Canseco profits with truth

Ali Adair

Ali Adair

Jose Canseco is ruining baseball.

Last week in an effort to promote his new book, “Juiced: Wild Times, Rampant ‘Roids, Smash Hits & How Baseball Got Big”, Canseco went on “60 Minutes” and openly admitted to using steroids. He went on to not only tell how he injected them into his own body, but also how he injected other teammates as well. In the early 80’s while playing with the Oakland A’s, Canseco walked around the weight room openly bragging about his use of a “helper” and how he didn’t need to work out as hard as other players because he had “help in a different way”.

Canseco is showing a blatant disrespect for the game of baseball and for people that were along with him during his years in the major leagues. By coming out and telling about what he did while in the majors, he is pointing unnecessary fingers and stirring up unneeded controversy. Canseco is doing what is best for him and not what is best for the game that gave him a lifestyle, a career and a name. Instead, he is throwing all of that back in the faces of people who love baseball and love the game with his disgusting cockiness, finger pointing and being “too good” to care what happens to others involved. He is not coming clean now to get it off his chest or confess and repent for his sins. He is coming clean strictly for profit. This controversy will sell his book, which is all he wants. Canseco doesn’t care if it ruins his credibility or Mark McGwire’s or Barry Bond’s and all the amazing things they have accomplished. Now there may be a lingering shadow of doubt over all of their records. Did they use steroids and could they have accomplished everything on their own if they hadn’t?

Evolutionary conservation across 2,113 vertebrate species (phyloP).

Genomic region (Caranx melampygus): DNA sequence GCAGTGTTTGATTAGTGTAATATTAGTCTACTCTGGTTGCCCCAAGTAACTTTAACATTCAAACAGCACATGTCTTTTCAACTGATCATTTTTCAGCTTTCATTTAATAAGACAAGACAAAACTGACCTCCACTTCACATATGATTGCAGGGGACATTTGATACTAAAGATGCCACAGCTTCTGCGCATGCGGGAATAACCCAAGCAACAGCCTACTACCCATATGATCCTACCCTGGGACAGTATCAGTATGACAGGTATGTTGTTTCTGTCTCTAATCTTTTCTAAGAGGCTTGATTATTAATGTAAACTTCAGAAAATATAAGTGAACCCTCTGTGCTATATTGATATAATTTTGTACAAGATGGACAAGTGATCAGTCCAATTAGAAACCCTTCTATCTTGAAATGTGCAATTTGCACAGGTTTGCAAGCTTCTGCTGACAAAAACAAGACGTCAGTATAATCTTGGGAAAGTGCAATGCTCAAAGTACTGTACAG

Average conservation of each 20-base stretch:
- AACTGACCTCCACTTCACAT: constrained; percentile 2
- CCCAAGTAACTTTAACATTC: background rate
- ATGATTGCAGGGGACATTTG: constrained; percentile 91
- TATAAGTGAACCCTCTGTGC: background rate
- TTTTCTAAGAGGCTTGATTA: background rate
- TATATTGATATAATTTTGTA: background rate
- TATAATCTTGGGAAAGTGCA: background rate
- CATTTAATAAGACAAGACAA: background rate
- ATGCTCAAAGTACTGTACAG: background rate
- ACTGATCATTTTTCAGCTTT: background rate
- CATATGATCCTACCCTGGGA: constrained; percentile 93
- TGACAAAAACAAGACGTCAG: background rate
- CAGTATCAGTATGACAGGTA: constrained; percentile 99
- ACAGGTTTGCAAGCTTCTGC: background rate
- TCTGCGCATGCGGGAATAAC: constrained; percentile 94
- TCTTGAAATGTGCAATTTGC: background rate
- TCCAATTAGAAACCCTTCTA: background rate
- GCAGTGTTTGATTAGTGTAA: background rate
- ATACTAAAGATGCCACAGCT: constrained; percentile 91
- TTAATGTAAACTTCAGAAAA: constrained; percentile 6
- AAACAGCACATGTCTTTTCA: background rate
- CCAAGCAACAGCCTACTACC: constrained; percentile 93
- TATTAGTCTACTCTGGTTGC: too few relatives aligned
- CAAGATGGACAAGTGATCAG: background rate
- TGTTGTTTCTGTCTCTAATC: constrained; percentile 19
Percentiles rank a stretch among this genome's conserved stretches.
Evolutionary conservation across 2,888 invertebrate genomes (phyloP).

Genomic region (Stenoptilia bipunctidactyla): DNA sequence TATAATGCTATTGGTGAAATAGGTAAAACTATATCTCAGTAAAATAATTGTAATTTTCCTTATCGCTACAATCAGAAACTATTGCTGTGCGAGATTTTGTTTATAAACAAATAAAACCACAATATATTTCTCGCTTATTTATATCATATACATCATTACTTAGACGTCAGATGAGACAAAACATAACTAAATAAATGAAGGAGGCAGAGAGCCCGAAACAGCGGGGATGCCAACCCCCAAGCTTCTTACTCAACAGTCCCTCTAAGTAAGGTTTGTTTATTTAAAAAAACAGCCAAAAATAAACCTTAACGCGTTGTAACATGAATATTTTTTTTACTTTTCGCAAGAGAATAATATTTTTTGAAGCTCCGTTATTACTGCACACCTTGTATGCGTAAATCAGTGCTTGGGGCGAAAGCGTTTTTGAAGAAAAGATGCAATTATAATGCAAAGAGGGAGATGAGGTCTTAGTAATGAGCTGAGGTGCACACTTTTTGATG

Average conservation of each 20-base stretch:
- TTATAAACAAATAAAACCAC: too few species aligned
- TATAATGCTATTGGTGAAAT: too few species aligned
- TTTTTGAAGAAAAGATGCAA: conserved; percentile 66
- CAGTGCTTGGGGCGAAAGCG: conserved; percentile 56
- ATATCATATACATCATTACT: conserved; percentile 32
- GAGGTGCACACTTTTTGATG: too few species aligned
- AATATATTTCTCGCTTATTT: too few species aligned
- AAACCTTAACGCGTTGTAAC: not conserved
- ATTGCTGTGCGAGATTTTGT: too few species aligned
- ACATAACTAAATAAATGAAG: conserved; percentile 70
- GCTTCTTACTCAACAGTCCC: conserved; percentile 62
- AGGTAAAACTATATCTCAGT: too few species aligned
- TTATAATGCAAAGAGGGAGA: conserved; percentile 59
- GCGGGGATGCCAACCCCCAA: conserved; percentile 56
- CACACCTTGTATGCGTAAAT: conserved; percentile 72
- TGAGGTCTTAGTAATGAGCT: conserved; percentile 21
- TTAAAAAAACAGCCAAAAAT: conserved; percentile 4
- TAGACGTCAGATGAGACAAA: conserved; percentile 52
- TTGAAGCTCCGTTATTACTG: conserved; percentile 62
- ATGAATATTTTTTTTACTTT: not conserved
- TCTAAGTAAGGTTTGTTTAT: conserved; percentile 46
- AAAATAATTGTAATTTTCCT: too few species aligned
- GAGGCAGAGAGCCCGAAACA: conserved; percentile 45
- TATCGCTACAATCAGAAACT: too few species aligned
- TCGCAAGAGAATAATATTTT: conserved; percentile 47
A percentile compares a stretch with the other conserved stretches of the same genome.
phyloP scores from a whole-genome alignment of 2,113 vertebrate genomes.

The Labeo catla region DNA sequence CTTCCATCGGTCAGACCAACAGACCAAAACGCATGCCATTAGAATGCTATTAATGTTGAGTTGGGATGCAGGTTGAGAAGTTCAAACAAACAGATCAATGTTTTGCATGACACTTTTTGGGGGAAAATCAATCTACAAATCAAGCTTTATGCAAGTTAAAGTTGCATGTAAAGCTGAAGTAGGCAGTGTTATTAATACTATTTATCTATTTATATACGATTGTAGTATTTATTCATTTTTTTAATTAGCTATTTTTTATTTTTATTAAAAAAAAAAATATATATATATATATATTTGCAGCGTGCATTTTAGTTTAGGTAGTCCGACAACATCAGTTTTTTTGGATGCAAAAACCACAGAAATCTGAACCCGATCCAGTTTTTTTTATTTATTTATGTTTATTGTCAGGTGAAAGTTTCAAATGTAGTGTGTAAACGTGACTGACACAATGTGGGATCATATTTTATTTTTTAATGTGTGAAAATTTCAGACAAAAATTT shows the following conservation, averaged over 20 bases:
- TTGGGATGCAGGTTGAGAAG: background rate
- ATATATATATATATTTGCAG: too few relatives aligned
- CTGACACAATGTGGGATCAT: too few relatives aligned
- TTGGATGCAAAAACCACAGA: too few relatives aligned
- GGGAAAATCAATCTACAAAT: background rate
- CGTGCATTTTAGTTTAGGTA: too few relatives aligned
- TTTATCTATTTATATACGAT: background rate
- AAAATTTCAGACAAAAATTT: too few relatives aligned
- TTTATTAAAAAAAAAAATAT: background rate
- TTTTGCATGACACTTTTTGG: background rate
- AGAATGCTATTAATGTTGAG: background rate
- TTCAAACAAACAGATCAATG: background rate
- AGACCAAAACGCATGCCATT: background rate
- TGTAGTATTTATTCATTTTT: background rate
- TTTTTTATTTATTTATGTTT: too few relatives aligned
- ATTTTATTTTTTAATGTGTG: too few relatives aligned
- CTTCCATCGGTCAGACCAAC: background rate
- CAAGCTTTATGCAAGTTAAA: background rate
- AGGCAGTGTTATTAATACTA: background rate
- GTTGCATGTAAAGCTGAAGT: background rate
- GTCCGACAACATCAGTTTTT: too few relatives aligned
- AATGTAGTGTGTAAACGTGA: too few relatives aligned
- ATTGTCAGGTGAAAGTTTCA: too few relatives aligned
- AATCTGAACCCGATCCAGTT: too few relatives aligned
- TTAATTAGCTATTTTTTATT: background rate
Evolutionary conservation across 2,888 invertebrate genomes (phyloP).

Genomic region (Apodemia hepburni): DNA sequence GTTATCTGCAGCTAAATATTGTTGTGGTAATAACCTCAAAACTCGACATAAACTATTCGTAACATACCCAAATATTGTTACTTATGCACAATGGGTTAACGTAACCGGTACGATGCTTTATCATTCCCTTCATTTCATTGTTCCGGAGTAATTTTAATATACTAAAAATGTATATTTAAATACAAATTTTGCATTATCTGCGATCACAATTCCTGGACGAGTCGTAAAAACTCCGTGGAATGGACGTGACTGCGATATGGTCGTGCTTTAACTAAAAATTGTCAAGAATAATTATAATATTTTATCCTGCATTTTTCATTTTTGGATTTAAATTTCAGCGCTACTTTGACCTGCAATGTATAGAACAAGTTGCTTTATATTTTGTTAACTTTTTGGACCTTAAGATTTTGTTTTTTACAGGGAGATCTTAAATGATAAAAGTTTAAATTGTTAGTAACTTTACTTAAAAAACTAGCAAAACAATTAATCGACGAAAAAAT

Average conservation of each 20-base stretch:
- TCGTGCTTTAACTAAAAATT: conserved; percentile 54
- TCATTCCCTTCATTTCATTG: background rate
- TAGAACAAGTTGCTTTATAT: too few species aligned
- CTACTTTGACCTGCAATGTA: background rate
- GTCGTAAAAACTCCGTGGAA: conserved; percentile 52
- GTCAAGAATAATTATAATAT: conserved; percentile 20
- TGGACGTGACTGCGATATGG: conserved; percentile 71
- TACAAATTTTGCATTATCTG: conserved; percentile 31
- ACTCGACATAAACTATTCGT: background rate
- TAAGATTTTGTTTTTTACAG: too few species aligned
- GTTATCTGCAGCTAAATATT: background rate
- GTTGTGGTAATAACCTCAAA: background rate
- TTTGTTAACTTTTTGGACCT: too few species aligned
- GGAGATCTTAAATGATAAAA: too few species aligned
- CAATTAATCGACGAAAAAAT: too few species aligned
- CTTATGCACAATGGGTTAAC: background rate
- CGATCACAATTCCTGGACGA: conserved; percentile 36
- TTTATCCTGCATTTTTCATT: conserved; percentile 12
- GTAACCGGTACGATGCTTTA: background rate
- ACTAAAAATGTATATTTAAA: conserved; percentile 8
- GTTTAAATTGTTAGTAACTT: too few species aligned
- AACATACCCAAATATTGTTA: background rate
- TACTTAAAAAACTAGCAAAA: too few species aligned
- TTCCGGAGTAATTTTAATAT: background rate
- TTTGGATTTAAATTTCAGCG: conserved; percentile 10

These guys are huge and baseball has been turning a blind eye to the possible use of steroid for years. Tony La Russa, Canseco’s manager while he was with the A’s, admitted to hearing Canseco brag about the use of his “helper” but did nothing because there was no real steroid policy in the major leagues. Controversy has been quietly stirring in the league for years about the use of steroids, but why would anyone bring this into the light and ruin all the good things that were happening in baseball because of it? Players were bigger, stronger and hitting home runs out of the stadiums. The game was more interesting and clubs were making a larger profit. That’s what really mattered, not the health of their players but the money in the bank.

The first year any type of steroid policy was put in place by the major leagues was 2002. This policy consisted of only survey testing the first year and no suspensions until a second positive test. Baseball felt this was enough, but with all the media attention now swarming, Baseball Commissioner Bud Selig has decided to implement a new policy. Selig hopes to have it in place by spring training. This policy will suspend first-time offenders for 10 days and randomly test players year round. Selig says it’s “a good, tough policy.”

As for Canseco, I hope when Hall of Fame voting comes around people will remember all the great things he did as a baseball player and not remember him for all the bridges he has burned since retiring from the game.